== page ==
RICHLAND, Wash. – The EM Office of River Protection (ORP), tank waste contractor Washington River Protection Solutions (WRPS), and Washington state officials recently celebrated the startup of the Hanford Site’s new Tank-Side Cesium Removal (TSCR) System.
TSCR startup marks completion of the first of an ambitious slate of 2022 priorities set by EM. The system is the cornerstone of the site’s Direct-Feed Low-Activity Waste Program, removing radioactive cesium and solids from tank waste. The system processes a little more than 7,000 gallons of waste a day.
“TSCR enables us to initiate safe and effective tank waste treatment at Hanford. It’s a capability that will transform the Hanford Site and benefit the entirety of the Hanford program,” EM Senior Advisor William “Ike” White said in a recorded message during a virtual press conference on Feb. 2 celebrating the startup.
View the TSCR-startup press conference here.
Washington state leaders praised TSCR’s significance to environmental cleanup.
“The Tank-Side Cesium Removal System is a major leap toward making our community safer,” Washington Gov. Jay Inslee said.
Sen. Maria Cantwell, D-Wash., said getting the system online is an engineering feat.
“It puts us one step closer to safely treating and disposing of approximately 90% of the 56 million gallons of tank waste stored at the Hanford site,” she said.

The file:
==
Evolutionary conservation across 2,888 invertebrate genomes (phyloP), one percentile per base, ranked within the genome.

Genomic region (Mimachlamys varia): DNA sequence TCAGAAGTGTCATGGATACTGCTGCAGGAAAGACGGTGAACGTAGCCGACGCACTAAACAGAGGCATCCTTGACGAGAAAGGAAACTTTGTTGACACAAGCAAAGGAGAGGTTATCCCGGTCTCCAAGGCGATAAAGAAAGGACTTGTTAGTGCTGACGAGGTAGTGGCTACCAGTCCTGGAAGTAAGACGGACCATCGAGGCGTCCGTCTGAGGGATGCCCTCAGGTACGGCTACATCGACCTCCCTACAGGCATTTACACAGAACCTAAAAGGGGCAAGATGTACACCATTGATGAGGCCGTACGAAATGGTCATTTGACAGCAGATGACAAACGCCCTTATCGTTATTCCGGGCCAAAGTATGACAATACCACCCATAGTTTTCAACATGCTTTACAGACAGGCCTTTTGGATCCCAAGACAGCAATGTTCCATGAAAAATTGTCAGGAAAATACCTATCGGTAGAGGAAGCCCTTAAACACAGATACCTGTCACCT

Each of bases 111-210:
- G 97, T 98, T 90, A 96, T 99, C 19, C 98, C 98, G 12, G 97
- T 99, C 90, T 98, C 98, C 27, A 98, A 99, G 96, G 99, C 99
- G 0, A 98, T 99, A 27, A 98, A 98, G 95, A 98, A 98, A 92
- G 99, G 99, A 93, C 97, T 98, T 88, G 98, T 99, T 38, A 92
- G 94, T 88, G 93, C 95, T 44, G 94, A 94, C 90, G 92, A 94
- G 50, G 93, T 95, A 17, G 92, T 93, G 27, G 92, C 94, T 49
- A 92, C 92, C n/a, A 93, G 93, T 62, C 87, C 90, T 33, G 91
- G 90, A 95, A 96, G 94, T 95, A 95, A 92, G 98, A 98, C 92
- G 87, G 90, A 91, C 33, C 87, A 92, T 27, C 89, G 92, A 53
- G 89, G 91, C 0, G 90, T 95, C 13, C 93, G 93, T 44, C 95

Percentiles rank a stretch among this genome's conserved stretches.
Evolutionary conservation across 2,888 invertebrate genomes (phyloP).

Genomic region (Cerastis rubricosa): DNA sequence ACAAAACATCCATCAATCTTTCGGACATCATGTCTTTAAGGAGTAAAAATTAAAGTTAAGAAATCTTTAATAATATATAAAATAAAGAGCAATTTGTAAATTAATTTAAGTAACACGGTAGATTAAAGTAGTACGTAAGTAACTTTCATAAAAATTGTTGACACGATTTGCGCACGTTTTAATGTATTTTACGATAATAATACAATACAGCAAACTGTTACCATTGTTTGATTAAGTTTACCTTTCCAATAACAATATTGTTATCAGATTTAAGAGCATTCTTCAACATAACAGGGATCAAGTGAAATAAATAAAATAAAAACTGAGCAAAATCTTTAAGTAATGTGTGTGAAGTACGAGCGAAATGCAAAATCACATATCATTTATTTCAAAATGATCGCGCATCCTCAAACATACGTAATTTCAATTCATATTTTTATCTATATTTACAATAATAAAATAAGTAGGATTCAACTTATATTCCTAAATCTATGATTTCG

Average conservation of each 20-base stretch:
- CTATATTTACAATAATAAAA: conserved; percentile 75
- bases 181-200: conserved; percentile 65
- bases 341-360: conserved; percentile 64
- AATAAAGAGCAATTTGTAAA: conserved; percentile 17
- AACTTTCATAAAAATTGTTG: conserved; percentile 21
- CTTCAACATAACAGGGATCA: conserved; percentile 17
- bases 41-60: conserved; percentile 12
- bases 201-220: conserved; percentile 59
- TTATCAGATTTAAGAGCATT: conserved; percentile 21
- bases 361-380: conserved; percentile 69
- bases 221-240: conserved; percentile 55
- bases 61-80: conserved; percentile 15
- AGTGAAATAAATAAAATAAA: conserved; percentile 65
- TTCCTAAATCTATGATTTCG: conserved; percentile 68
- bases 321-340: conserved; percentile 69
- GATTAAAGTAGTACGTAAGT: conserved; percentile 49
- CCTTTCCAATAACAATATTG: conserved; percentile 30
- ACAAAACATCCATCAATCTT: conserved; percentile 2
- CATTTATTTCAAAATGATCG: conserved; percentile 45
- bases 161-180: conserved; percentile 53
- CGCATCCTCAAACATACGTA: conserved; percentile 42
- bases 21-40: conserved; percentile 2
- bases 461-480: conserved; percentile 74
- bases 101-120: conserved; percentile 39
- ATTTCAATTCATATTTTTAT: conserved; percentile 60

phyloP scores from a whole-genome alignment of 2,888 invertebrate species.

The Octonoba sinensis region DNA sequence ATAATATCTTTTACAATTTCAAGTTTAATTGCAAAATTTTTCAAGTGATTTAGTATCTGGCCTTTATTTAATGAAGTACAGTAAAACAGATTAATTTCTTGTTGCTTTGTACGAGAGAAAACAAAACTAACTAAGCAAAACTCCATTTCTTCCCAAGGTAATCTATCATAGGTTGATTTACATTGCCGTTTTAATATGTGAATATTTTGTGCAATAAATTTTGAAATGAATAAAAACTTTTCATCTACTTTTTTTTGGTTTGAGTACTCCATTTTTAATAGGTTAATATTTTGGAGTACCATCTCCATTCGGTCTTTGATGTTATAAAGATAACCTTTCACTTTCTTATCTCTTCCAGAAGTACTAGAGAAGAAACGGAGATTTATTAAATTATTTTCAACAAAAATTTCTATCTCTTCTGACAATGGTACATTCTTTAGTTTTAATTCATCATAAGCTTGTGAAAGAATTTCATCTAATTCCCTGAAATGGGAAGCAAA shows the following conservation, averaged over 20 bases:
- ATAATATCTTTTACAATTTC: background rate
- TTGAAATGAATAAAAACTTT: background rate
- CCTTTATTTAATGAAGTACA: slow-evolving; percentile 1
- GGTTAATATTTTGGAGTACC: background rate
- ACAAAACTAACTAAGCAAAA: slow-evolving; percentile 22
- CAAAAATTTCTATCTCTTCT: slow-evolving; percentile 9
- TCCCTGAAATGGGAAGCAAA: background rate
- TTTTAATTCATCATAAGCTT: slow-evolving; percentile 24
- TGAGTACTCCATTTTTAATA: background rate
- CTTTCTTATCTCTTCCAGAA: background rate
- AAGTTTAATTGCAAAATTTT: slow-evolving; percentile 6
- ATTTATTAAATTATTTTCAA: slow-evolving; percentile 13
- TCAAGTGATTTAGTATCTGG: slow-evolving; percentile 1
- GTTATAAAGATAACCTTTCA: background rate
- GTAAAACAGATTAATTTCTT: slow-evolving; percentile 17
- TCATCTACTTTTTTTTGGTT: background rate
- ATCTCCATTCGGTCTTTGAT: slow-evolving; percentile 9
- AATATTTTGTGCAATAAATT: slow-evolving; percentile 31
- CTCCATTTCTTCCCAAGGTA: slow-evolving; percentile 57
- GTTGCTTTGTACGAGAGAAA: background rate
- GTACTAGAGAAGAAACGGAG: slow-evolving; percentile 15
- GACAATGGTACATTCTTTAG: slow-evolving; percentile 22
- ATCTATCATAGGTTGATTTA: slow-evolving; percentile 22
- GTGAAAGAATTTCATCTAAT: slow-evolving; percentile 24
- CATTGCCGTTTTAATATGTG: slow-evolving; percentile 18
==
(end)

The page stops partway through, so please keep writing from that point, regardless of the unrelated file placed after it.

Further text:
Brian Vance, manager of ORP and the Richland Operations Office, said Hanford is entering an exciting new era.
“We have begun delivering on a longstanding commitment to the surrounding communities and the Pacific Northwest,” Vance said. “For the first time in the Hanford Site cleanup history, we are treating tank waste on an industrial scale in preparation for vitrification and permanent disposal.”
An initial 1 million gallons of treated waste from TSCR will be staged in a large underground tank in preparation to be fed directly to the Waste Treatment and Immobilization Plant for vitrification, or immobilization in glass, when the plant comes online next year.
WRPS managed the project’s design and construction. The cesium removal technology is nearly identical to a system operating at the Savannah River Site in South Carolina.
“We are making Hanford history,” said John Eschenberg, WRPS president and CEO. “I’m extremely proud of our team, the dedicated workforce who delivered this project on time and on budget during some challenging times over the last 18 months.”
To receive the latest news and updates about the Office of Environmental Management, submit your e-mail address.